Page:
“Sitting Is the New Smoking”

Friday Jun 9 | BY |
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You may have heard the statement “Sitting is the New Smoking.”

When I first heard this saying, I thought it was crazy.

Sitting is NOT like smoking.

But recently, I looked more into it, and it completely changed my outlook on one aspect of health that most people neglect.

Here’s the problem: we sit an average of 9 to 10 hours a day. So we sit more than we sleep. We sit more than we stand or do any activity.

We sit in our cars. We sit to eat breakfast, lunch, and dinner. We sit to work. We sit to watch TV. We sit at the movie theater. We sit at the dentist’s office. We sit everywhere.

What’s the problem with so much sitting?

You’ll be surprised to hear that it’s not really “back pain” or any such thing (although, that can happen too!).

The problem with so much sitting is that our bodies were not meant for it.

For millions of year, we were in constant movement for 10-12 hours a day.

Switch that to sitting for 10 hours, and there’s no amount of exercise you can do that can undo the damage.

Even if, after your day at the office, you went to the gym for two hours, it wouldn’t negate the damage done by sitting.

That’s what led Dr. James Levine to coin the phrase “Sitting is the New Smoking.”

When you stand, your body works very differently than when you sit.

Sitting for hours a day causes the following damage:

  • Because blood flow slows down, you increase your risk of heart disease
  • Your insulin is negatively affected by just one day of sitting 10 hours a day
  • Sitting increases your risk of cancer, for reasons we’re still speculating about. Perhaps it’s the antioxidant processes that are engaged when we are in movement.
  • Sitting compresses your body, slowing down digesting, leading to cramps, heartburn, constipation and bloating.
  • Brain function slows down when we sit. Your brain gets less blood and oxygen.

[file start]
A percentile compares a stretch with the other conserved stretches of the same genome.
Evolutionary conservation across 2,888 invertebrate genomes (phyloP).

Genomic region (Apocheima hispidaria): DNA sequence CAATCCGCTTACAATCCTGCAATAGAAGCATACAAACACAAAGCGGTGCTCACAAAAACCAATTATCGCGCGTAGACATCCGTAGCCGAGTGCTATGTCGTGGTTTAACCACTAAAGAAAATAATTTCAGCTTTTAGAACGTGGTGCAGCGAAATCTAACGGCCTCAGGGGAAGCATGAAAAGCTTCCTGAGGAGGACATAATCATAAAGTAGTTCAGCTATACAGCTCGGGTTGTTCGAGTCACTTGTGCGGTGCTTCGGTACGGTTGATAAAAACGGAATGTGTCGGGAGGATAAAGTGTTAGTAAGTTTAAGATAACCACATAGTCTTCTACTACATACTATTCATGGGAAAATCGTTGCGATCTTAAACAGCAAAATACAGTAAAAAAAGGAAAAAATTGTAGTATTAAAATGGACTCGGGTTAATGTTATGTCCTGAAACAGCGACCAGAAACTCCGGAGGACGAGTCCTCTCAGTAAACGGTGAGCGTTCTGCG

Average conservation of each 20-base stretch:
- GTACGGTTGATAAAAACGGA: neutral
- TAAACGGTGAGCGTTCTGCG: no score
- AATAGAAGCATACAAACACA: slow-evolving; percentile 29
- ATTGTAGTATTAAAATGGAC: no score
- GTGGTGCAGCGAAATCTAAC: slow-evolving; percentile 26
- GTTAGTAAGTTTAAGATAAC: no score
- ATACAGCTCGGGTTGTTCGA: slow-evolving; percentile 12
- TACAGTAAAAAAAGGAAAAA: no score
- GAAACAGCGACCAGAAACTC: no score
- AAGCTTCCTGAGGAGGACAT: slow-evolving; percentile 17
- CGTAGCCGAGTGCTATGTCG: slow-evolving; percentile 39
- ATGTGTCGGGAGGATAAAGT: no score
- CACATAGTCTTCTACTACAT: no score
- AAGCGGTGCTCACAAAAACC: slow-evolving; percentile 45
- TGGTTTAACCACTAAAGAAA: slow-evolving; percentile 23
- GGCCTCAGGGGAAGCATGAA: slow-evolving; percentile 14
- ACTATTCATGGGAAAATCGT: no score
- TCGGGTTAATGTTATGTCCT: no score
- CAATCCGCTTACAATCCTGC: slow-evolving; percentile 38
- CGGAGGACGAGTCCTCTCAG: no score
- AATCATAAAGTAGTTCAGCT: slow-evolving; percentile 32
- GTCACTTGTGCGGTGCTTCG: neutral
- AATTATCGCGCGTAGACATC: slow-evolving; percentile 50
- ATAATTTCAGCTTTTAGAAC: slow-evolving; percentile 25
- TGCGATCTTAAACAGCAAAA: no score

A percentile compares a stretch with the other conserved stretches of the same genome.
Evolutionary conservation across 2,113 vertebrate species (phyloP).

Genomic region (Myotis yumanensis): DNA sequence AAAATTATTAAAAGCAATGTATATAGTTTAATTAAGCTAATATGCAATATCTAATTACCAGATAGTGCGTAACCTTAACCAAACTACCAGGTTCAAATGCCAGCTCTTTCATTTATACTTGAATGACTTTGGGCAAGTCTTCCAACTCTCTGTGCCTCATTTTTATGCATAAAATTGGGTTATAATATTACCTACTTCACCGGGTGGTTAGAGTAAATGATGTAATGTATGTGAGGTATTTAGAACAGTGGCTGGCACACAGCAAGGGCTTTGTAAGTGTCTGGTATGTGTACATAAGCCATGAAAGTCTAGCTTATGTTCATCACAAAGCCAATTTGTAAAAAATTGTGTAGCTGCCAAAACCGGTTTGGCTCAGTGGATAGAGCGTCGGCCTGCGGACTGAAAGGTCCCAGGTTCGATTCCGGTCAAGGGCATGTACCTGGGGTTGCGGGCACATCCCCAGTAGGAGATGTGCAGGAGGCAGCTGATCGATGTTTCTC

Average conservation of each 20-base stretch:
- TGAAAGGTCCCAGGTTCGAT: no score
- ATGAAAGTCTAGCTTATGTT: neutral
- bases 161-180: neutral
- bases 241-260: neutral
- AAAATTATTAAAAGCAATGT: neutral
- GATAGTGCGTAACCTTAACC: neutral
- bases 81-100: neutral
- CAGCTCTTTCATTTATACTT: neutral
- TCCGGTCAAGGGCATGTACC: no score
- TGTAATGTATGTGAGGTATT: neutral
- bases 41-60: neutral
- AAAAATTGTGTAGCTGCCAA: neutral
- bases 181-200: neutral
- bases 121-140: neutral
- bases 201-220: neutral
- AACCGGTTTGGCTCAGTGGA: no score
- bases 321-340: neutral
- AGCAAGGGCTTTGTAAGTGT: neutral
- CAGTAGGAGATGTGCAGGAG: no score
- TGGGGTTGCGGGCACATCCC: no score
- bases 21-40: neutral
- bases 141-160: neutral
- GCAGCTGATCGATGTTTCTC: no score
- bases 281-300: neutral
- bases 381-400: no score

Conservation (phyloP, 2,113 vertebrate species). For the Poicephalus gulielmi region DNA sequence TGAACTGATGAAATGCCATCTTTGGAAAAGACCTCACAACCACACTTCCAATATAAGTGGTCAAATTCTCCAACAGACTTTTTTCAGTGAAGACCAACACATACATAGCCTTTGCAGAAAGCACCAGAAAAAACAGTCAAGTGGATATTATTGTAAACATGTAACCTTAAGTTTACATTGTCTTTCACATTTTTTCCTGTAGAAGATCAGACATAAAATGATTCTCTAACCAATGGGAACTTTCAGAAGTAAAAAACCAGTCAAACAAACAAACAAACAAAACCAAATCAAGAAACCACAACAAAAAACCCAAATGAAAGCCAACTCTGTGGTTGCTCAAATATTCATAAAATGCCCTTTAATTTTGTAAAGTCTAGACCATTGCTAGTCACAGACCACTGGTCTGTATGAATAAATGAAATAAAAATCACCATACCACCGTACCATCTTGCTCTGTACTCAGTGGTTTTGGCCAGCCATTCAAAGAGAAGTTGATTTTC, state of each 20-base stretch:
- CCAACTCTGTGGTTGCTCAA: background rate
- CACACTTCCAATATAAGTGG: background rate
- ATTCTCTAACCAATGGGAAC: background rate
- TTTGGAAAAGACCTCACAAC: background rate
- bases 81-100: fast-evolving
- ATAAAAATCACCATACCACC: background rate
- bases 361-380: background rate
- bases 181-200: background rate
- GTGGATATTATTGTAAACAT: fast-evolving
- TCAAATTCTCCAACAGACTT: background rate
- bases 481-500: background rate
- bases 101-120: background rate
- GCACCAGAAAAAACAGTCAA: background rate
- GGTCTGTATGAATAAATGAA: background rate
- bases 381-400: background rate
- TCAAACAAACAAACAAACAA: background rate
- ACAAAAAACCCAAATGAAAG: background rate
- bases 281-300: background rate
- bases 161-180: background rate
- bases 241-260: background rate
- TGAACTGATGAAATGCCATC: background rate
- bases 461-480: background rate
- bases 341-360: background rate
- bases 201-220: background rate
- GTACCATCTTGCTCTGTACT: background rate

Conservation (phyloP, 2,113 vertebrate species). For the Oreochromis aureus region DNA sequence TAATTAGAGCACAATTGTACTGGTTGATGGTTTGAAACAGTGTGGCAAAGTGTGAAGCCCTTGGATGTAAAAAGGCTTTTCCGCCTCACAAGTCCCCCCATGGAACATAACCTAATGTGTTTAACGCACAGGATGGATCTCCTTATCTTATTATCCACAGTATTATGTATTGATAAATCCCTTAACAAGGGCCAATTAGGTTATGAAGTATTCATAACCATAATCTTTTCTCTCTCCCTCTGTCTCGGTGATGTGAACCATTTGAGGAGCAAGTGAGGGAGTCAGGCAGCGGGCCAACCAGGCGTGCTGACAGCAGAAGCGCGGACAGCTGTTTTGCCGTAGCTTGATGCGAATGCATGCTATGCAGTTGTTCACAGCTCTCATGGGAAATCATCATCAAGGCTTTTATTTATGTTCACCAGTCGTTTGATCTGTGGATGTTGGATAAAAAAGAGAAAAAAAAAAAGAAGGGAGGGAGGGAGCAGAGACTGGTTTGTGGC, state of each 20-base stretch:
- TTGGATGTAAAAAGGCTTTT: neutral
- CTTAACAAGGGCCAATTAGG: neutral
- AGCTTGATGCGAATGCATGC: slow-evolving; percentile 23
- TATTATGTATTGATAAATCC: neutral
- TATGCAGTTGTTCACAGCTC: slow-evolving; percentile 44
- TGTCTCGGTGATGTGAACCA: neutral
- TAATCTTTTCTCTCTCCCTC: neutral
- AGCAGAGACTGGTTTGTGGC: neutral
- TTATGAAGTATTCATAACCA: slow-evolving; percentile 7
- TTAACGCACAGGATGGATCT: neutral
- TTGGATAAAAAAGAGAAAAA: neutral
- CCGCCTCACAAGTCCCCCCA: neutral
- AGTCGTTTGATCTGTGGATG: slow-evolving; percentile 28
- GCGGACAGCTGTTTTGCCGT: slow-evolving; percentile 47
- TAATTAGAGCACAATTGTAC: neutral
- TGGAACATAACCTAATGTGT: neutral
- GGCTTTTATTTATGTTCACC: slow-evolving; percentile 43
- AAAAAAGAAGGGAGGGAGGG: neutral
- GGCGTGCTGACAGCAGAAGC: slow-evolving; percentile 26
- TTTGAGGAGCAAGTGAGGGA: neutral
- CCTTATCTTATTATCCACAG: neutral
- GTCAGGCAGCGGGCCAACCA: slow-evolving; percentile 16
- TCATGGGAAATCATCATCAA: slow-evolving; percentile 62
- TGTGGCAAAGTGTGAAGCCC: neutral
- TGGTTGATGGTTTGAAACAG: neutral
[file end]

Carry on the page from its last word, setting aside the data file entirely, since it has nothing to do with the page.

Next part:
• Because of the above, mood worsens.
  • Posture gets worse, leading to strained neck and shoulders.
  • Your entire body degenerates when you sit 10 hours a day. Standing requires tensing of the abdominal muscles. Sitting leads to weak abs, leading to mobility issues.
  • Varicose veins develop.
  • Your bones get weaker.

One study found that you can increase your lifespan by two years by sitting down three hours or less a day.

Another study found that each hour spent watching TV after 25 reduces your life expectancy by 22 minutes.

On the other hand, each cigarette reduces your life expectancy by 11 minutes.

Hence… sitting is the new smoking!

Stay tuned for more on this topic.

Frederic Patenaude

Frederic Patenaude has been an important influence in the raw food and natural health movement since he started writing and publishing in 1998, first by being the editor of Just Eat an Apple magazine. He is the author of over 20 books, including The Raw Secrets, the Sunfood Cuisine and Raw Food Controversies. Since 2013 he’s been the Editor-in-Chief of Renegade Health.

Frederic loves to relentlessly debunk nutritional myths. He advocates a low-fat, plant-based diet and has had over 10 years of experience with raw vegan diets. He lives in Montreal, Canada.


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  1. Suzanne says:

    It definitely is. In 15 years of desk sitting, I’ve gone from running half marathons to severe pain where i could hardly hold up my posture. It’s taken 6 months of physical therapy where they have called me a “whole body project” just to be functional again. I’ve got to find a new career!

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